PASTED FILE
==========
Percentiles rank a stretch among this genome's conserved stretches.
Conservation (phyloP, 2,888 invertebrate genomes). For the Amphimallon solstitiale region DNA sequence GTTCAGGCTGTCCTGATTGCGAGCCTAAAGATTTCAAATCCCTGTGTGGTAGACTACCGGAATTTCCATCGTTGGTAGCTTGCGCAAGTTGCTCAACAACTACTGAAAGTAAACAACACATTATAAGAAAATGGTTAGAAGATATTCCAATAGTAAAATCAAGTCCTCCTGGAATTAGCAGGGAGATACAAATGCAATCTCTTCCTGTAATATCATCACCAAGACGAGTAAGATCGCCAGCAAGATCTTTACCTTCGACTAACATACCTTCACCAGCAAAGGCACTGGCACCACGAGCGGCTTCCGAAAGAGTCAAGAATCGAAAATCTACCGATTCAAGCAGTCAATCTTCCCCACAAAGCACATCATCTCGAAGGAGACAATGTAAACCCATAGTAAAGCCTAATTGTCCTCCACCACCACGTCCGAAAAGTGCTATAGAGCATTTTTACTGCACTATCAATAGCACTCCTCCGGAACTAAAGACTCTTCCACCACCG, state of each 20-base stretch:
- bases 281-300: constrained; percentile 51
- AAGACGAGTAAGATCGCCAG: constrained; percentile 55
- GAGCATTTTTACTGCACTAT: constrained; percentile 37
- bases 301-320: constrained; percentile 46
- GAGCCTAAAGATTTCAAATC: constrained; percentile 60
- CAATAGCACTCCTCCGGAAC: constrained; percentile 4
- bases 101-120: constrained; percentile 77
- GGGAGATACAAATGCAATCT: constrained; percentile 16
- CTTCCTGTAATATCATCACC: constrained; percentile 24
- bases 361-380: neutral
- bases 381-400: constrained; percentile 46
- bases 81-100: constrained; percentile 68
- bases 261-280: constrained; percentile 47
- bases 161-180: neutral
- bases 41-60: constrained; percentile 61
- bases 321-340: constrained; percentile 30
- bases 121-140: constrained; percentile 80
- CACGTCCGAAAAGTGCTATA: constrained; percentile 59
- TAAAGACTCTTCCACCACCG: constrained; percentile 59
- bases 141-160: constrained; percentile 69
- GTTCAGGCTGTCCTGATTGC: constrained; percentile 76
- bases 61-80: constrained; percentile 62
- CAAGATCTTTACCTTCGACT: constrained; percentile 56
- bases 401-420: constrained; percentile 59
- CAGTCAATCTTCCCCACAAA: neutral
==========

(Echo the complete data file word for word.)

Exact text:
Percentiles rank a stretch among this genome's conserved stretches.
Conservation (phyloP, 2,888 invertebrate genomes). For the Amphimallon solstitiale region DNA sequence GTTCAGGCTGTCCTGATTGCGAGCCTAAAGATTTCAAATCCCTGTGTGGTAGACTACCGGAATTTCCATCGTTGGTAGCTTGCGCAAGTTGCTCAACAACTACTGAAAGTAAACAACACATTATAAGAAAATGGTTAGAAGATATTCCAATAGTAAAATCAAGTCCTCCTGGAATTAGCAGGGAGATACAAATGCAATCTCTTCCTGTAATATCATCACCAAGACGAGTAAGATCGCCAGCAAGATCTTTACCTTCGACTAACATACCTTCACCAGCAAAGGCACTGGCACCACGAGCGGCTTCCGAAAGAGTCAAGAATCGAAAATCTACCGATTCAAGCAGTCAATCTTCCCCACAAAGCACATCATCTCGAAGGAGACAATGTAAACCCATAGTAAAGCCTAATTGTCCTCCACCACCACGTCCGAAAAGTGCTATAGAGCATTTTTACTGCACTATCAATAGCACTCCTCCGGAACTAAAGACTCTTCCACCACCG, state of each 20-base stretch:
- bases 281-300: constrained; percentile 51
- AAGACGAGTAAGATCGCCAG: constrained; percentile 55
- GAGCATTTTTACTGCACTAT: constrained; percentile 37
- bases 301-320: constrained; percentile 46
- GAGCCTAAAGATTTCAAATC: constrained; percentile 60
- CAATAGCACTCCTCCGGAAC: constrained; percentile 4
- bases 101-120: constrained; percentile 77
- GGGAGATACAAATGCAATCT: constrained; percentile 16
- CTTCCTGTAATATCATCACC: constrained; percentile 24
- bases 361-380: neutral
- bases 381-400: constrained; percentile 46
- bases 81-100: constrained; percentile 68
- bases 261-280: constrained; percentile 47
- bases 161-180: neutral
- bases 41-60: constrained; percentile 61
- bases 321-340: constrained; percentile 30
- bases 121-140: constrained; percentile 80
- CACGTCCGAAAAGTGCTATA: constrained; percentile 59
- TAAAGACTCTTCCACCACCG: constrained; percentile 59
- bases 141-160: constrained; percentile 69
- GTTCAGGCTGTCCTGATTGC: constrained; percentile 76
- bases 61-80: constrained; percentile 62
- CAAGATCTTTACCTTCGACT: constrained; percentile 56
- bases 401-420: constrained; percentile 59
- CAGTCAATCTTCCCCACAAA: neutral